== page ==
To Each, his zone《各自角》
YEUNG Hok Tak
To Each, his zone
10 June 2017 - 25 July 2017
Opening: Saturday, 10 June 2017, 4 - 7 pm
The exhibition brings together established and emerging artists, highlighting the diversity of art-making in Hong Kong and inviting comparisons between the different approaches. Although each of the artists has their own distinct voice, they all share the experience of having spent most, if not all, of their life in Hong Kong’s unique and often challenging living environment.
YEUNG Hok Tak is well known for his illustrations and comics, and has long been a fixture in the local art world. His new oil paintings, many of which show urban landscapes, appear hilarious at first – a closer look often reveals tiny figures having sex in dark corners. But there is sadness beneath the humorous surface: In a place so densely populated it leaves almost no room for intimacy, where life is further restricted by oppressive social norms, sex becomes an act of desperation and protest. Hong Kong’s skyline, a looming presence in some of the paintings, only deepens the feeling of helplessness.
The same high-rise towers become main characters in the work of Chihoi, another well-established artist and illustrator. His meticulous pencil drawings portray buildings in a moment of transformation, when they are completely covered in bamboo scaffolding while being redeveloped and converted into even higher structures. The detailed and careful depictions evoke a strong sense of nostalgia, a longing for solidity in a city that keeps reinventing itself at a frenetic pace, all too willingly sacrificing its history and identity in the process.
Chihoi’s drawings make for a fascinating comparison with those of Tiffany LAW. Like Chihoi, she takes her inspiration from Hong Kong’s ever-changing urban environment. But where her fellow artist relies on architectural precision, Law allows herself more freedom, resulting in vibrant and emotionally charged lines. In her largest drawing, a dark expanse suggests a body of water. Half hidden in the mesh of lines are the contours of ships and construction cranes, the harbingers of a world engulfed in change. Several smaller drawings depict empty guardhouses – they are surrounded by potted plants, set up by the security guards in a touching attempt to make the dehumanised environment more liveable.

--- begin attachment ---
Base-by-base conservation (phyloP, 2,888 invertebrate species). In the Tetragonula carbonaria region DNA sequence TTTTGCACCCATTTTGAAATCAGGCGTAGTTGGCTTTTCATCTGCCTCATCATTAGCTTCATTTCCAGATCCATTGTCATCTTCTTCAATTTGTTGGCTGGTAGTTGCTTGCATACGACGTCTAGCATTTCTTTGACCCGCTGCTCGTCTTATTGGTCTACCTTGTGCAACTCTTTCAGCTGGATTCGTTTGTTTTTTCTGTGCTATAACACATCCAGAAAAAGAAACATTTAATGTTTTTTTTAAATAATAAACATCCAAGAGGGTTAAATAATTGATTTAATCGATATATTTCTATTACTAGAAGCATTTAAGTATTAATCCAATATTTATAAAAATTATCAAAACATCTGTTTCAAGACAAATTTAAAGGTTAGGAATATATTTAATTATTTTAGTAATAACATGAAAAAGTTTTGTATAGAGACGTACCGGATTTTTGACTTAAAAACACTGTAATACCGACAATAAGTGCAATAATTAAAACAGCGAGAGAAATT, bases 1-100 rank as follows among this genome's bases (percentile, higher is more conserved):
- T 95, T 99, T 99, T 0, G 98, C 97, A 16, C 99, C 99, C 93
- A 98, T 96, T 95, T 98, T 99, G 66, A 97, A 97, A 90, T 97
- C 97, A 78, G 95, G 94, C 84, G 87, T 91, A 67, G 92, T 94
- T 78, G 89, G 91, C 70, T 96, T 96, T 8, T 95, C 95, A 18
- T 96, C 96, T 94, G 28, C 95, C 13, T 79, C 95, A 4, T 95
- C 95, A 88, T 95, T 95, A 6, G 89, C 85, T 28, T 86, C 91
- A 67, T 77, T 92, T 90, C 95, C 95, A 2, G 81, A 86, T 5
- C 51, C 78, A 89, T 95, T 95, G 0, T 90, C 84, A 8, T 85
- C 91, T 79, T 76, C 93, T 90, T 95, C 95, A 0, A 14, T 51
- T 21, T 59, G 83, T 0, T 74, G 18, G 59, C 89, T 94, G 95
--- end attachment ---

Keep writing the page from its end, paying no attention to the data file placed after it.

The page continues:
In sharp contrast to LAW’s line drawings, the work of Elpis CHOW builds upon colour and its evocative power. The subjects of her square-format paintings are deceptively simple: a street corner at night, the branches of a plant, a pair of legs. It is the artist’s eerily muted palette of earthy shades, however, that transforms the seemingly ordinary into something higher. In CHOW’s hands, painting becomes an investigation into the quiet mysteries of daily life.
The urban influence is not always obvious. In her deeply personal work, Lulu NGIE turns inward to explore an emotional landscape marked by loss and struggle. On her canvasses, NGIE translates this inner world into highly stylised human figures, resulting in powerful representations of human feelings. Sometimes, multiple facets of herself appear at the same time, playing out their conflicts like characters in ancient myths.